August 27 2015
One of the things the 2013 presidential candidate Alberto Acosta remarked on after the left’s comprehensive defeat, was that the political stability Rafael Correa brought to the country after a decade of chaos had been a major factors in his victory at the polls. People had appreciated it more than was evident at the time. The thought comes to mind now, in the wake of August’s major anti-government demonstrations that in all probability are only precursor of an even greater test of strength in the next few months. The Pax Correana may be finally be coming to an end.
The president rather unsurprisingly dismissed the protests as the work of a few, adding insults for good measure, as is his wont. Few they were not however, although diverse they certainly were. And after days and nights of tear gas and anti Correa chants, of arrests, violence and the de facto deportation of an indigenous leader’s partner[i], a respectable number were still protesting a week later. Tenacity was certainly not lacking. Although the marches and demonstrations may have come to an end, this is not the end, the protestors will be back in mid-September. Round two promises more of the same.
The government’s customary confrontational attitude exacerbated everything, but then no one expected Rafael Correa to lie down and be rolled over; the South American Margaret Thatcher, though clearly with another agenda, is not for turning. But Margaret Thatcher was finally turned, by her own people. Decisiveness and strength may be useful in a politician, cutting through Gordian knots is a talent, but limits there are, and in the end strength can too easily become weakness, as Thatcher found out. The hope is that the comparison between the two leaders will not be lost on any government official or legislator that cares to think about it. Unfortunately, few likely will.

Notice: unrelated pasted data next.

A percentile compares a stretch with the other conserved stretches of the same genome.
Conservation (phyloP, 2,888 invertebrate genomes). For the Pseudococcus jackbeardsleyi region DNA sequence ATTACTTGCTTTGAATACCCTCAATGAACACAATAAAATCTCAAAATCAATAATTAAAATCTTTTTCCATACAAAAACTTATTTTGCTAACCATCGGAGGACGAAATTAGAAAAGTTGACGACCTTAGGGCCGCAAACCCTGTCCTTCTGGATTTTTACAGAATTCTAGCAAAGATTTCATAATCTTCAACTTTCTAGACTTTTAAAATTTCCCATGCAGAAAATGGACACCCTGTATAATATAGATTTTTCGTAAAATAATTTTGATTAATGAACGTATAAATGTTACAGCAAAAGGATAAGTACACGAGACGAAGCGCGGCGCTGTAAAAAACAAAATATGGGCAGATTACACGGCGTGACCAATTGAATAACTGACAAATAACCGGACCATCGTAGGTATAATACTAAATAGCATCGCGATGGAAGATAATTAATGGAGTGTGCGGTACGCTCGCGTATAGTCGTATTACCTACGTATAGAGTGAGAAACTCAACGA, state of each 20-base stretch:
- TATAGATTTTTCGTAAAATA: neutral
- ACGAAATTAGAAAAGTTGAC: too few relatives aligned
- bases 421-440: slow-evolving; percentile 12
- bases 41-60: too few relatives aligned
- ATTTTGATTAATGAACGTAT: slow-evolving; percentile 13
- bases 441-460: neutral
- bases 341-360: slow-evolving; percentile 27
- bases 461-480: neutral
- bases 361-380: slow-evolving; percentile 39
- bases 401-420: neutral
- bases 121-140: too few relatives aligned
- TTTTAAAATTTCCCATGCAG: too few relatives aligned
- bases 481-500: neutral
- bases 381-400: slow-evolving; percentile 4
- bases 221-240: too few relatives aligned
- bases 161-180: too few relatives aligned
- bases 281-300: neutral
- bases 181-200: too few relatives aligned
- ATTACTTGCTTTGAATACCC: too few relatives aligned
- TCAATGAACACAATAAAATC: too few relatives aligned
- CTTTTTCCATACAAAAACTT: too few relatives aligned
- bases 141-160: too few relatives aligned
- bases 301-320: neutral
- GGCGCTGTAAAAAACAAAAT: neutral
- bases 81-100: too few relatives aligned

A major difficulty is the country’s political structure. The indigenous populations, there are a number in the country, have been denigrated and ‘repressed’ since the time Columbus stumbled into the Caribbean, and the long fight for recognition and equality is not yet in sight. Nor has racism disappeared and can be counted on to erupt when the ‘indios’ claim their rights, in particular hen the government denigrates them in the name of governing for the great majority. At the same time, trying as Rafael Correa has to impose the evidently unsuccessful French model of the supposed equality of all – we are all Citoyens in Correa’s Ecuador – was never likely to succeed in the multicultural world of the Andes. One of the indigenous groups’ deepest fears is disappearance, a slow melting away into an amorphous population that might acknowledged their (its) past but not their present or future.
Anything that may consequently hasten that evaporation – loss of control over territory due to large extractive projects such as mining and oil, loss of influence over water supply as a result of recently passed legislation, added to lack of support for the small scale farming on which many, and the internal market, still depend – will as a result be fiercely resisted. Understanding that man does not live by bread alone is crucial. In addition, we have the President’s tendency to insult anyone getting in his way, and as the group with the most to organize against him, the ‘indios’, have consequently received special attention. Given their history it is hardly surprising that derision is not appreciated.